Business & ManagementIB

Efficiency ratio analysis

Efficiency ratio analysis___Efficiency ratios are used to measure how effectively a business employs its resources...
Efficiency ratio analysis

Efficiency ratios are used to measure how effectively a business employs its resources.

Efficiency Ratio Analysis

Efficiency Ratio Analysis: Maximizing Business Resources

Efficiency ratios are vital indicators that measure how effectively a business employs its resources to generate income. These ratios are crucial for IB Business Management students to understand, as they reflect a company's operational performance.

What Are Efficiency Ratios?

Efficiency ratios, also known as activity ratios, assess the effectiveness of a company's use of its assets and liabilities. They are used to analyze various operational aspects such as inventory management, accounts receivable, and accounts payable.

Calculating Efficiency Ratios for the IB Exam

When presenting efficiency ratios in an IB exam, students should be prepared to calculate and interpret different types of efficiency ratios using financial data provided in the exam questions.

Real-Life Examples

Here are five examples of efficiency ratios in different industries:

Example 1: Inventory Turnover Ratio

This ratio measures how many times a company's inventory is sold and replaced over a period. A higher ratio indicates efficient inventory management.

Formula: Inventory Turnover Ratio = Cost of Goods Sold / Average Inventory

Example 2: Receivables Turnover Ratio

This ratio shows how efficiently a company collects cash from its customers. A higher ratio suggests quick collection of receivables.

Formula: Receivables Turnover Ratio = Net Credit Sales / Average Accounts Receivable

Example 3: Payables Turnover Ratio

This ratio indicates how fast a company pays its suppliers. A higher ratio means the company pays its suppliers quickly.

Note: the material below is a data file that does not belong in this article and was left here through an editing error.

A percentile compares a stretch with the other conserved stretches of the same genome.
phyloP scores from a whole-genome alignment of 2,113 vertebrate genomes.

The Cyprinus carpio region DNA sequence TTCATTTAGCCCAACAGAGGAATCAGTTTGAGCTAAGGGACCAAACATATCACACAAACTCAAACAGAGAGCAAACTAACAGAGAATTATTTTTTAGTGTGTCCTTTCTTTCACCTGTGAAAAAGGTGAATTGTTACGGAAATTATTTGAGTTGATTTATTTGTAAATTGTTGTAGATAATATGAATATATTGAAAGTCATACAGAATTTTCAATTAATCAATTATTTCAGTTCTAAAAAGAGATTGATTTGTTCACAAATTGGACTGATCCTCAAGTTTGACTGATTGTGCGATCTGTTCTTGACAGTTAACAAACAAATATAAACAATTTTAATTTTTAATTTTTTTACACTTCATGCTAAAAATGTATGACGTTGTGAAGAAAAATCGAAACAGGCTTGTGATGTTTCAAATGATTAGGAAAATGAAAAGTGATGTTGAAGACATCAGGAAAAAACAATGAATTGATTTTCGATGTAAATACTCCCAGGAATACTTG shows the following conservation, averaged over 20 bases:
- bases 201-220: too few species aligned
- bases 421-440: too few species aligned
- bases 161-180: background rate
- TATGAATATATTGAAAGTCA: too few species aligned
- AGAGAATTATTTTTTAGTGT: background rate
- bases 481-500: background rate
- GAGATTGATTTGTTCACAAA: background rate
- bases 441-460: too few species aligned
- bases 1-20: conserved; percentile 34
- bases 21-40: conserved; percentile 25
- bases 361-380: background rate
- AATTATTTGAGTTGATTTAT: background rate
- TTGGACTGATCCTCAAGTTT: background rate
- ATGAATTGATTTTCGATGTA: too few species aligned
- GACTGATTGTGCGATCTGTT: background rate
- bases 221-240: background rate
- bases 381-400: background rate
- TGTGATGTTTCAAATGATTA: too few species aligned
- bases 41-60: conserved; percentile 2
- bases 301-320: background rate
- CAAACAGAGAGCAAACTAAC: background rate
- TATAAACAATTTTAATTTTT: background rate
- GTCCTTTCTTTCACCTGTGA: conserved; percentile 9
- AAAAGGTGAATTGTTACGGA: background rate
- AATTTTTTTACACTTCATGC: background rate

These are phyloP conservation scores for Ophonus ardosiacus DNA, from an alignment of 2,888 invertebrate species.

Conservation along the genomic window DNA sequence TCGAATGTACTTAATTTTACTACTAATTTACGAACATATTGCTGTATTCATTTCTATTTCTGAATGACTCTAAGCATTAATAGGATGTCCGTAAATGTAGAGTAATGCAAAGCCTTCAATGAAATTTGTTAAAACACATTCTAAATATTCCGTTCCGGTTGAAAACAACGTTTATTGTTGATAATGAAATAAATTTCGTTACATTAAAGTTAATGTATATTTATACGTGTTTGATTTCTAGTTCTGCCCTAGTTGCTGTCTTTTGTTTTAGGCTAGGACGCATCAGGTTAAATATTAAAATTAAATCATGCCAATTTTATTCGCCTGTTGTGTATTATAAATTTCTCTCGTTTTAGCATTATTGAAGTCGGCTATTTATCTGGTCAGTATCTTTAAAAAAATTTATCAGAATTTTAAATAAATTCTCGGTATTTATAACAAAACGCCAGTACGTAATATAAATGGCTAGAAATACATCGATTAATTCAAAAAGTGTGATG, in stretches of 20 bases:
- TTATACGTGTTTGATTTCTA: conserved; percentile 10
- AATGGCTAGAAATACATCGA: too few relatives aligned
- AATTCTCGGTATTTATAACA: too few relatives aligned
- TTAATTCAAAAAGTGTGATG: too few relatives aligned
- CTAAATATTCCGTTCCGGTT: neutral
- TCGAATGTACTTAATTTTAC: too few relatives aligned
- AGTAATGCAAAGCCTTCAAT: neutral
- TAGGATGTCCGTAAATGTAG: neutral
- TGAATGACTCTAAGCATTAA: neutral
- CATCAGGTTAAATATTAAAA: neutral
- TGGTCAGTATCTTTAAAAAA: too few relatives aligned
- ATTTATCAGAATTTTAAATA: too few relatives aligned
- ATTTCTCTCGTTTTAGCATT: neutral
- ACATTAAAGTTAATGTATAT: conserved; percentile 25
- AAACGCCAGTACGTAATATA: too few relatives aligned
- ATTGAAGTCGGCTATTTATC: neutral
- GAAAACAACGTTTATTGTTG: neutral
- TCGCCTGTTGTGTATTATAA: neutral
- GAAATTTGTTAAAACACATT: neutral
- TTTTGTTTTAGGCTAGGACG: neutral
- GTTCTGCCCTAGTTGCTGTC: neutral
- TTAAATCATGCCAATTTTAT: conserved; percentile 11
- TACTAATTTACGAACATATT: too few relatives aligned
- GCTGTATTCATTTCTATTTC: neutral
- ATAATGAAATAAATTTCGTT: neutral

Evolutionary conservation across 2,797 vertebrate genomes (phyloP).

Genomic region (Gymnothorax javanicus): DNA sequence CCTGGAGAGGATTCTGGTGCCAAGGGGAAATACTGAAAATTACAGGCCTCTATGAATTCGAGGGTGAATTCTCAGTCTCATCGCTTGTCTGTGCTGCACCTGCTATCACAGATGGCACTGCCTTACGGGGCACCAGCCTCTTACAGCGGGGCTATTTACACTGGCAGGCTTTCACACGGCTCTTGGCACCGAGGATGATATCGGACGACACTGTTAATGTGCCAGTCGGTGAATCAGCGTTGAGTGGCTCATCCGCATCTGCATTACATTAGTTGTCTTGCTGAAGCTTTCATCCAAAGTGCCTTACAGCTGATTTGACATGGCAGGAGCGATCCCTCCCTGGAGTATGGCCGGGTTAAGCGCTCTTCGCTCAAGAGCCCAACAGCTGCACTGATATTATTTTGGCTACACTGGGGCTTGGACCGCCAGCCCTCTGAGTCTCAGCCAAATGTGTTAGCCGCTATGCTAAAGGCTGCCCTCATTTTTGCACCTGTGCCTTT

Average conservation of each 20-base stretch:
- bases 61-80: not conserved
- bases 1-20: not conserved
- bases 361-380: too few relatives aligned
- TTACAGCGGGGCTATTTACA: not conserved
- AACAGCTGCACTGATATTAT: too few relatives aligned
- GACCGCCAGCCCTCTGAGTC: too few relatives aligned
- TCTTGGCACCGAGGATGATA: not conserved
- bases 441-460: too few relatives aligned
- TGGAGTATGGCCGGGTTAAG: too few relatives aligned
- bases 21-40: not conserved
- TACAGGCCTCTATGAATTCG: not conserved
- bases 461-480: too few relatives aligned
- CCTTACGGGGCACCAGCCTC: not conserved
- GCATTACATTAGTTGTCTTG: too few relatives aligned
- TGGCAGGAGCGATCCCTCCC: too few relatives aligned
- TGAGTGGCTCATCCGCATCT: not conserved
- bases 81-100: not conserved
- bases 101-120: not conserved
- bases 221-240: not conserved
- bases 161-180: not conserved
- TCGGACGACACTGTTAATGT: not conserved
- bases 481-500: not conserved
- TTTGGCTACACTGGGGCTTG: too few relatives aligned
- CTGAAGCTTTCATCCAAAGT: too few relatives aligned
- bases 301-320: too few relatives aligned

Formula: Payables Turnover Ratio = Cost of Goods Sold / Average Accounts Payable

Example 4: Asset Turnover Ratio

This ratio assesses how effectively a company uses its assets to generate sales. A higher ratio means better utilization of assets.

Formula: Asset Turnover Ratio = Net Sales / Average Total Assets

Example 5: Fixed Asset Turnover Ratio

This ratio compares sales to fixed assets. A higher ratio indicates that the company is effectively using its fixed assets to generate sales.

Formula: Fixed Asset Turnover Ratio = Net Sales / Average Fixed Assets

Stock turnover

Measures how quickly a business uses or sells its stock. It is generally considered desirable to sell stock as quickly as possible and we assess it by calculating how many days it takes the business to sell the stock.

Stockturnover= Averagestock Costofgoodssold  × 365

The number we get will be in days. Higher stock turnover means that profit on the sale of stock is earned more quickly, which allows these businesses to operate on lower profit margins. Lower stock turnover might be due to piling up of stock, slow moving stock, a lack of control over purchasing etc.

Improving stock turnover

  • Holding lower stock levels, to replenish it more often.
  • Divestment (disposal) of stocks which are slow to sell i.e getting rid of obsolete stock.
  • Reducing the range of products being stocked by only keeping the best selling products.